Scott-King's Modern Europe

WAUGH, Evelyn

TWO COPIES, BOTH INSCRIBED TO ANTHONY POWELL

WAUGH, Evelyn Scott-King's Modern Europe

Chapman & Hall, 1947.

Two copies, both first editions, both in original blue cloth with (supplied) pictorial dustwrappers. Both presentation copies, inscribed by the author to Anthony Powell. The first, in blue biro, in a scrawling hand, "For Tony, the host of Bats with deep respect from Evelyn" with a half page caricature drawing by the author, of a woman with curly hair and a veil and a man (self portrait?) in evening dress. The second copy is inscribed, conservatively and somewhat sheepishly, "Dear Tony, I am conscious of having abused your hospitality by defacing a copy of this story. I accordingly inscribe this with simple esteem & gratitude. Evelyn Earth Tuesday 1955." Both books with Powell's bookplate to the front pastedowns. Both copies near fine with slightly dulled spine lettering in very good dustwrappers indeed.

An exceptional association linking two of the great novelists of the twentieth century.
"Although two years behind him at Oxford, Powell had seen just enough of Waugh to recognise that he was bound to make his mark in the world somehow. They met again in 1927... Powell warmed to Waugh, whose self confidence had not been dented by the many setbacks he had experienced since leaving Oxford." (Michael Barber - Anthony Powell A Life)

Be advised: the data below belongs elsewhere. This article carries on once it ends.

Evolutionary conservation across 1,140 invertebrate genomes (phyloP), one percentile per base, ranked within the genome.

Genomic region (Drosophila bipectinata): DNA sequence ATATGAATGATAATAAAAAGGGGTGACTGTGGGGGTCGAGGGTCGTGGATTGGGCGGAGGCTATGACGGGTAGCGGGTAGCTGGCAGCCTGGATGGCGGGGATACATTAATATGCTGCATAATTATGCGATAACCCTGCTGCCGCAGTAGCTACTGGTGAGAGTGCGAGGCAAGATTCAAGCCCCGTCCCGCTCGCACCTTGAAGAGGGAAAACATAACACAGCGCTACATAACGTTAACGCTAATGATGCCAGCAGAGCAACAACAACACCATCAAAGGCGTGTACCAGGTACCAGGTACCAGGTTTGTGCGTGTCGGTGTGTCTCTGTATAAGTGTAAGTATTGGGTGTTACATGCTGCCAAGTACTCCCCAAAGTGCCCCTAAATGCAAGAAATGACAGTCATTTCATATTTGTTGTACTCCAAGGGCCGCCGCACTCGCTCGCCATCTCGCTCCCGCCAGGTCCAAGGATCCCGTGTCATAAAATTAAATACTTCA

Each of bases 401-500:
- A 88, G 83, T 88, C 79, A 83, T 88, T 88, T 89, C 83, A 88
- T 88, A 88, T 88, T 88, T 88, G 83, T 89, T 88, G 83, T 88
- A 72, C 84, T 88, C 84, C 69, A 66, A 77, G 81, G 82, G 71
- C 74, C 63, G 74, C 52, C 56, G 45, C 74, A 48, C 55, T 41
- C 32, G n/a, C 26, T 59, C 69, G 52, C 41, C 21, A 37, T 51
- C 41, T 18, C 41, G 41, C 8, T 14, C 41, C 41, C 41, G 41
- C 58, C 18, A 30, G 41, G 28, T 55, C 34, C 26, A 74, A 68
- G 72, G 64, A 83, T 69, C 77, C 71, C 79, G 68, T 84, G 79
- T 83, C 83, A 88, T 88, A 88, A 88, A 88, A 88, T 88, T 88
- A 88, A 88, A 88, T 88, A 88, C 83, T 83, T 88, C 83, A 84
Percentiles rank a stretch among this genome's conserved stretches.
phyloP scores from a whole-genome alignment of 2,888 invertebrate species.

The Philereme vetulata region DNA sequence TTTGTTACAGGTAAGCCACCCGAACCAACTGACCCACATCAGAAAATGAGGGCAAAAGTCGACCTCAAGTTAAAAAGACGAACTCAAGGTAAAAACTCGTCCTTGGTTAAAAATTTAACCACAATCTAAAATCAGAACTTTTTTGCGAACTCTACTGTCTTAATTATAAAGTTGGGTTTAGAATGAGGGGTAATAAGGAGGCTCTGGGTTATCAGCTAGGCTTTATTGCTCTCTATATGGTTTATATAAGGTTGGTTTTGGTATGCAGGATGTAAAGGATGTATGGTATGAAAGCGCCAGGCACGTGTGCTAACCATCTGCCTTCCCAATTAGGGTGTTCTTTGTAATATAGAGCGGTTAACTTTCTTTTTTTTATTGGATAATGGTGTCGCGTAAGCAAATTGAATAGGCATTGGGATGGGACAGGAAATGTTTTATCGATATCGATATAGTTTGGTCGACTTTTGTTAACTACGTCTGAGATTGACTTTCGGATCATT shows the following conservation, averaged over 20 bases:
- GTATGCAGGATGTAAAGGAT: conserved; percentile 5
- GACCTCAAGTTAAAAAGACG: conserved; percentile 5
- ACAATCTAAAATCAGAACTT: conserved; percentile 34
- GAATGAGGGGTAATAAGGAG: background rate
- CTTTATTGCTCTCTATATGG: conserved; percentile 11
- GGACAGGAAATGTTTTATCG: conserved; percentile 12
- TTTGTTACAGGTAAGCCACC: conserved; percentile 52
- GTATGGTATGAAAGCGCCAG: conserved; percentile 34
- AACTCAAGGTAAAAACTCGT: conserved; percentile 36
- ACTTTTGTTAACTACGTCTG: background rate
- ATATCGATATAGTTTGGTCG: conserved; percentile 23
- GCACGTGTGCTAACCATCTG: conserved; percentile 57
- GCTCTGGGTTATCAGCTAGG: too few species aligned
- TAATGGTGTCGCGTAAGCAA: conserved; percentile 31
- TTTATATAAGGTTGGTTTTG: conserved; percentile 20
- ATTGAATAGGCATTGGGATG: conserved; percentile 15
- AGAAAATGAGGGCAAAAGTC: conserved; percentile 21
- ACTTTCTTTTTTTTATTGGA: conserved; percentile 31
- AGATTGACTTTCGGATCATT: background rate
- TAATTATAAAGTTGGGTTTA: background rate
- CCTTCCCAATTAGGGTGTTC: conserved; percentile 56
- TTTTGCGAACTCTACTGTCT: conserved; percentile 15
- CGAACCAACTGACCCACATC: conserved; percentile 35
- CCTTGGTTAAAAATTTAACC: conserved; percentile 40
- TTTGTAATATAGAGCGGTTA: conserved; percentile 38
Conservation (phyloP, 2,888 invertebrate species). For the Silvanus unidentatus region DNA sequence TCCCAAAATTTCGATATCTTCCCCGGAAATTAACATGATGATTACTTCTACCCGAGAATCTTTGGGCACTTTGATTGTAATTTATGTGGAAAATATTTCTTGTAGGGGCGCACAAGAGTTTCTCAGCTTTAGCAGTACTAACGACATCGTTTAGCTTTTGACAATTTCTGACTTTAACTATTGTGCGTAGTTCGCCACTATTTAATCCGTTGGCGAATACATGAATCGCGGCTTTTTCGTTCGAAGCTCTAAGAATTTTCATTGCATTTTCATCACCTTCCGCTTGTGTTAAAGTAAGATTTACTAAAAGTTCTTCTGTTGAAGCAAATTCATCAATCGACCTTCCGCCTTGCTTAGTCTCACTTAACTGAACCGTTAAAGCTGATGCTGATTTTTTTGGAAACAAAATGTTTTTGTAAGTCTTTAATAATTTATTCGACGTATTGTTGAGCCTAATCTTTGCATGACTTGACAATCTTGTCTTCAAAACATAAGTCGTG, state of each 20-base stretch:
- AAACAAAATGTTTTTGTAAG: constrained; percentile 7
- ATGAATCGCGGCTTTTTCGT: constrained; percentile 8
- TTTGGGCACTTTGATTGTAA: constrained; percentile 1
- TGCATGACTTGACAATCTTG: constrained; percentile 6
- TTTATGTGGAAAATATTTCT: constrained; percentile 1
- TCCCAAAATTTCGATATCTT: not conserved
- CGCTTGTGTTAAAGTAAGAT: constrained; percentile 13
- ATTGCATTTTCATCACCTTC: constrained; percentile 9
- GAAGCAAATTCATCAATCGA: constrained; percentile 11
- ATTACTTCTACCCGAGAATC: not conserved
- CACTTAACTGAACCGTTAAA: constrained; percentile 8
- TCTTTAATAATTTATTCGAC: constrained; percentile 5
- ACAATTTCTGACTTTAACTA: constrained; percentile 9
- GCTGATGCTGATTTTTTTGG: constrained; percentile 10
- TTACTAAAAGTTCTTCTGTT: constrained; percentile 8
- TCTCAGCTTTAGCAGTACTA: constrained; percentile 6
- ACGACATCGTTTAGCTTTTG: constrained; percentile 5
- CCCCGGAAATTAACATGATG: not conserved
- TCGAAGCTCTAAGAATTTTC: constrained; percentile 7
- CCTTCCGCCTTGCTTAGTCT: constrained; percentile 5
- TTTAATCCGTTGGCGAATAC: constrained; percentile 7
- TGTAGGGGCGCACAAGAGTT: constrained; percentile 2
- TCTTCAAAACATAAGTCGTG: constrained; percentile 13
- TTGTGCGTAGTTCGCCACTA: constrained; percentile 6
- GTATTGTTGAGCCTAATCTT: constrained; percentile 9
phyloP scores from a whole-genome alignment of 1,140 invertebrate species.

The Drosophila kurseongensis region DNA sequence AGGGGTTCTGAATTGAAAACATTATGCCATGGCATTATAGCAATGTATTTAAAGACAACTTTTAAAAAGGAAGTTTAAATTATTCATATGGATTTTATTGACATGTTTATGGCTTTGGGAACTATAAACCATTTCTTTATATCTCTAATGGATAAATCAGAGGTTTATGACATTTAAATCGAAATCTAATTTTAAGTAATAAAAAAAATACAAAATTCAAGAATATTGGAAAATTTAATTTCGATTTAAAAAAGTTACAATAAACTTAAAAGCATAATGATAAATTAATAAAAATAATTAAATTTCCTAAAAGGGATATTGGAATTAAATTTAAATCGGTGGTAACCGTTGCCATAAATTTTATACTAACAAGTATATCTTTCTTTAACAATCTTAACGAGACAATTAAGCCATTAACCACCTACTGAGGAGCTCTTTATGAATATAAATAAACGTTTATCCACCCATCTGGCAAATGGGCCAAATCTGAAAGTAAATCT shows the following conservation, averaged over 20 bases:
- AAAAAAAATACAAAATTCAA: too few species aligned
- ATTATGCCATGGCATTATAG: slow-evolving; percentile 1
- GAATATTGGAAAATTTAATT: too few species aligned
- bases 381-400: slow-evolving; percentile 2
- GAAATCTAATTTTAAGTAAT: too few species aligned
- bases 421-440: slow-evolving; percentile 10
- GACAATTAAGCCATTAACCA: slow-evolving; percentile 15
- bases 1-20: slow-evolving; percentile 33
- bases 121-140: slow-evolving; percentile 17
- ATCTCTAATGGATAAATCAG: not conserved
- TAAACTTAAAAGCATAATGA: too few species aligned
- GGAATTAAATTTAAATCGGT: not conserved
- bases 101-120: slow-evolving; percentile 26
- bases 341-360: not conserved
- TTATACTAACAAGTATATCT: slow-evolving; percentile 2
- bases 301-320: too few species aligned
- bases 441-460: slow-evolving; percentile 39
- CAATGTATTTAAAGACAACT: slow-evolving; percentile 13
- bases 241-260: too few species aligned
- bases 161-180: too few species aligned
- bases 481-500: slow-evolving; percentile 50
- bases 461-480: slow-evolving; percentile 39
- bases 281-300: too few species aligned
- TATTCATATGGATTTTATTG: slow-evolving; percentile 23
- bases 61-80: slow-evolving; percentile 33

It was through his friendship with Powell, that Waugh found his first publisher in Duckworth where Powell worked at the time. Duckworth famously declined to publish Waugh's first novel, Decline & Fall, but remained Waugh's publishers choice for his travel writings. The break up of Waugh's marriage involving Powell's raffish friend John Heygate caused relations between Waugh and Powell to temporarily cool, but both kept up a regular correspondence and common interests saw to it that their lives intertwined for the remainder of Waugh's life. In particular, a mutual support, born of respect for each other's work, remained constant between the two. Upon Waugh's death in 1966, Powell wrote, "his going means that a chunk of my own life has gone too."

PROVENANCE: From the library of Anthony Powell, bookplate on pastedown.

Stock ID: 34118

£12,500.00

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